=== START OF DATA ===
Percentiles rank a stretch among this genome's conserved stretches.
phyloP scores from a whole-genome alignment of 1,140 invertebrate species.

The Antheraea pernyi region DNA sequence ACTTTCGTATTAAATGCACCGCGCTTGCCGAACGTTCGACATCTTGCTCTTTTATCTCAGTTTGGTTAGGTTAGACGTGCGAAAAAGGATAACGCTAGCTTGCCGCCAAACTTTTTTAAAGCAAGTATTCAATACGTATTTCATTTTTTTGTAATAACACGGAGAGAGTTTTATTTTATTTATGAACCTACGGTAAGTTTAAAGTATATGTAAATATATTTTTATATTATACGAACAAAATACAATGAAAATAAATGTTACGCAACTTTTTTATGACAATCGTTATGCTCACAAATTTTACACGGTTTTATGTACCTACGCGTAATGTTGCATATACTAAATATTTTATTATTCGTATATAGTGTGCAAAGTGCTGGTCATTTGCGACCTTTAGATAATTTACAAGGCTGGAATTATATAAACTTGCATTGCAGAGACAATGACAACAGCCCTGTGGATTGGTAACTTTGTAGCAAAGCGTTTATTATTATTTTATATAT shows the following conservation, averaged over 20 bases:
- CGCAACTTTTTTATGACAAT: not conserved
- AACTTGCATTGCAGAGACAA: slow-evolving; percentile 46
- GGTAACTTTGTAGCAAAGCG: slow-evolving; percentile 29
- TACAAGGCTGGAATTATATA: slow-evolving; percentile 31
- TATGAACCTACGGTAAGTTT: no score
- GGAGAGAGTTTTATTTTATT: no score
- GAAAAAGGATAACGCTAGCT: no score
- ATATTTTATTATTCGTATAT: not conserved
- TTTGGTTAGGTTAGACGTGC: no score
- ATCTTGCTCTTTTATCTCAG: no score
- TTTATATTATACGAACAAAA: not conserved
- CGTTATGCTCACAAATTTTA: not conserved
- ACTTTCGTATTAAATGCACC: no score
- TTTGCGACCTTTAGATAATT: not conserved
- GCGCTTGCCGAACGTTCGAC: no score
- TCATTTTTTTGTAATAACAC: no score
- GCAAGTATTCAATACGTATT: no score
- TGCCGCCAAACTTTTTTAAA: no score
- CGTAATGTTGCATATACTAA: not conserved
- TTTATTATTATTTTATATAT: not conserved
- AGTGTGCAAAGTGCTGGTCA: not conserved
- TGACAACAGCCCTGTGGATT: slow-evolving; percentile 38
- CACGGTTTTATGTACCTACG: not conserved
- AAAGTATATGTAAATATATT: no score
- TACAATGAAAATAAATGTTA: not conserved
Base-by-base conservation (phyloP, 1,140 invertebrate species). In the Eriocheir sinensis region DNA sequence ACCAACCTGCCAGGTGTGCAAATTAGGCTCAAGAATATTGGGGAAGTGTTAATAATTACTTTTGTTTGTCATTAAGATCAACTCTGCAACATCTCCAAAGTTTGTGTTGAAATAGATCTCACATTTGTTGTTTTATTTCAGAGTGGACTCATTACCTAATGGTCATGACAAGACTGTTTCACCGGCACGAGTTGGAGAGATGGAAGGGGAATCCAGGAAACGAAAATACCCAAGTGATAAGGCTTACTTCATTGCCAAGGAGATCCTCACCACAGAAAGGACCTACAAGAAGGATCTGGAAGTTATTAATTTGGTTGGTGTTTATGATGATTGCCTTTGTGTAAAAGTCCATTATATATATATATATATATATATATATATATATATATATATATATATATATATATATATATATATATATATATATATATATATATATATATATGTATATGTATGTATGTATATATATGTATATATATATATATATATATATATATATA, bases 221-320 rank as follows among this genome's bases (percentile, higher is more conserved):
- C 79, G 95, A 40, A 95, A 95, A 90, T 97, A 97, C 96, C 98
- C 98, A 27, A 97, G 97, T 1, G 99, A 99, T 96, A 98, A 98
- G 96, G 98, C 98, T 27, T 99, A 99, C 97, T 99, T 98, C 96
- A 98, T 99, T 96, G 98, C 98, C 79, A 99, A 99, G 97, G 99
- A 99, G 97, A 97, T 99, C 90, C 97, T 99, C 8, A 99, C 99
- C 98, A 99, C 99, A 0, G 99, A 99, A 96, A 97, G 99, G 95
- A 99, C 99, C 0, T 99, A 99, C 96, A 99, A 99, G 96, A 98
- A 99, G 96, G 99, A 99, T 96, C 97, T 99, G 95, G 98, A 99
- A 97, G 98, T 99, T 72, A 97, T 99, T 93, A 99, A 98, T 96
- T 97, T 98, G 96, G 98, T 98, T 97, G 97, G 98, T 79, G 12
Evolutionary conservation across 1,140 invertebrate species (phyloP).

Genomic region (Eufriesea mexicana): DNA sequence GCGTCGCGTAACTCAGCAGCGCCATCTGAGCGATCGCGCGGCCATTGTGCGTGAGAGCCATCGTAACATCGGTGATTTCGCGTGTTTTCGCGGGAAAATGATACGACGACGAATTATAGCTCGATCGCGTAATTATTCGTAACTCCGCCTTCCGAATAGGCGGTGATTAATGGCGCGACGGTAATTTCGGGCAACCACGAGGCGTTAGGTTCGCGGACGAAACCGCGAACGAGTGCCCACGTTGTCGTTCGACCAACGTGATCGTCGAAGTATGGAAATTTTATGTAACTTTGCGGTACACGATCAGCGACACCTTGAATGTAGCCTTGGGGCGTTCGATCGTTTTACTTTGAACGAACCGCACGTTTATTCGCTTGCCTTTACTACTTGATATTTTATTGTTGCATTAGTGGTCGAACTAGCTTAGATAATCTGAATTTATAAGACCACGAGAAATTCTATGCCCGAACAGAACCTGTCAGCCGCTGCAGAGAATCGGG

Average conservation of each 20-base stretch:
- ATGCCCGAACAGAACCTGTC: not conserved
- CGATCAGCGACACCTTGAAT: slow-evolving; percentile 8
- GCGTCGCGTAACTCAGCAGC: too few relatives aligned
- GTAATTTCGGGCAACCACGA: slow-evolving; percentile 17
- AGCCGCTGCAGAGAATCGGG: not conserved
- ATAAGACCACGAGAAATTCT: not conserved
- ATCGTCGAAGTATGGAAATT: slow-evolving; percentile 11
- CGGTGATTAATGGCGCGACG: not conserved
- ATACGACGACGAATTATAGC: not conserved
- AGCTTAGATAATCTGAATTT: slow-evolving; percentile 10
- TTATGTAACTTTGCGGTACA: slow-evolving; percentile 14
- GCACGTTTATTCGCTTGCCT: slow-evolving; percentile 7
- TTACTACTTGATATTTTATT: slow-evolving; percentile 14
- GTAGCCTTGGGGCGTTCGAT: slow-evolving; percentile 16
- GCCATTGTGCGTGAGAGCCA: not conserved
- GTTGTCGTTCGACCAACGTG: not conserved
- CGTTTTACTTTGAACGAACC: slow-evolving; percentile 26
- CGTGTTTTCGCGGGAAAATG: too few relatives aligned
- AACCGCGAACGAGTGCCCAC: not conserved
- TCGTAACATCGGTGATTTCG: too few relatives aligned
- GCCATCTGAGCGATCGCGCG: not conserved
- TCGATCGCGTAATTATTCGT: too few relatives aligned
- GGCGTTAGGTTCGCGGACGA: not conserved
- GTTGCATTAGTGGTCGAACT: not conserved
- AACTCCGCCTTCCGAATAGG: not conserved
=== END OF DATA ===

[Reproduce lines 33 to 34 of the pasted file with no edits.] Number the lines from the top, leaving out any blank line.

- A 98, T 99, T 96, G 98, C 98, C 79, A 99, A 99, G 97, G 99
- A 99, G 97, A 97, T 99, C 90, C 97, T 99, C 8, A 99, C 99